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CSI: Parks and reserves

Posted by | Governance and accountability | Jun 08, 2015
It was a sunny Monday morning. The wind was rustling gently through the golden leaves of the willows by the river. Although crisp and clear outside, the normal morning run through this park felt different. Something had changed...

park-benchIt wasn’t that the paths were swept. It wasn’t the fact that it was colder than usual. It wasn’t even the woman running with her dog, listening to the latest Katy Perry song blaring through her oversized headphones.

After some deliberation, the cause of the unsettling feeling became clear. There was a new bench. And a new path leading toward that bench.

Someone had changed your park! The mystery had just begun…

What changes?

Although not as exciting or dramatic as an episode of CSI, the world of environmental governance can be an interesting place. There’s lots of work that goes on to maintain parks, reserves, and natural resources. And many of us care about those spaces, because they enrich our daily lives.

In some cases, the work to maintain a public space can be small: some boards manage operational activities like creating paths, deciding where to place new seats, or choosing what species of tree to plant.

In other cases, the work can be much greater: setting a strategic vision for a reserve, setting performance frameworks for management staff, or even providing or sourcing millions of dollars of funding so environmental work can continue to be carried out in the future.

And sometimes, the work that these boards do can include both the big and the small.

Who’s making those decisions about your public spaces? How? Under what authority?

Giving you some answers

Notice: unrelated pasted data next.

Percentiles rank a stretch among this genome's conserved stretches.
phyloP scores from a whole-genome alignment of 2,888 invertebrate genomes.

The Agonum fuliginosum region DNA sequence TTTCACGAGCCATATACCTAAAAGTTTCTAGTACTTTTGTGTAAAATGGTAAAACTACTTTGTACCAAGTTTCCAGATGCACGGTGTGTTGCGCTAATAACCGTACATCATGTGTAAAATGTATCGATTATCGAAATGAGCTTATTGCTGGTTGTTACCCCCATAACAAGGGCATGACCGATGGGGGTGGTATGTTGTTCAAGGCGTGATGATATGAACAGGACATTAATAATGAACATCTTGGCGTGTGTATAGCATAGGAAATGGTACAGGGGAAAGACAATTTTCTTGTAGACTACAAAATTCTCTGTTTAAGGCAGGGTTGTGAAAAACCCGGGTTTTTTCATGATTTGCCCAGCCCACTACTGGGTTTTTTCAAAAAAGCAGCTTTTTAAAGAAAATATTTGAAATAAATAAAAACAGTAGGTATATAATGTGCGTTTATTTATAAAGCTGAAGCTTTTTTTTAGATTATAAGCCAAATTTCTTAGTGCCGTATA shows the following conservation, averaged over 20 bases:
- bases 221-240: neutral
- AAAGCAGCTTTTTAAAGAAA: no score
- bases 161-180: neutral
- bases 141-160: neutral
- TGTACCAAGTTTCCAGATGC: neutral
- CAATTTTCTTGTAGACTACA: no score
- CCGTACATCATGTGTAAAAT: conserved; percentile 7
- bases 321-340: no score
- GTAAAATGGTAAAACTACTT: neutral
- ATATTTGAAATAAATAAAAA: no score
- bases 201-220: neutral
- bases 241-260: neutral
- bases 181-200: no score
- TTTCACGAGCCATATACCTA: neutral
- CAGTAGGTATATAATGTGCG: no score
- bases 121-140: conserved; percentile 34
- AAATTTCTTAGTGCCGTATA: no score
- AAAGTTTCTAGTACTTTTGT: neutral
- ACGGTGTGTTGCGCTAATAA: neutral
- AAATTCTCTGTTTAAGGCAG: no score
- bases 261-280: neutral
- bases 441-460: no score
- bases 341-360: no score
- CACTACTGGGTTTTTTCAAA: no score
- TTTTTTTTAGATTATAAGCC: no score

In the next blog, I’ll explain a bit more about who can be involved in these governance and management arrangements. And I’ll explain the “what” and the “why” of having the Auditor-General’s staff looking at this topic.

And if you stick with me in this investigation, you’ll be treated with exciting stories of road trips to places like Rotorua, Hamilton, and Rolleston. You may also experience wildly appropriate extended metaphors. And if you’re lucky, you might even get a sneak peak at one or two of the key principles of good governance, as told by those mysterious folk making decisions about your public spaces – including where to put the new bench.


Each post from me will include a photo of a place we’ve visited. Do you know where this photo was taken?


Glenda Pearce
Glenda Pearce says:
Jun 08, 2015 09:48 PM
Intriguing case - yes, I would like to explore the world of governance. I will be keeping an eye out.
Tom says:
Jun 10, 2015 04:48 AM
Looks like a bench in Parliament gardens........fascinating introduction to what goes on behind the scenes (or should that be bushes?) in the world of 'the park'. Who knew? Looking forward to the next episode, keep up the good work.
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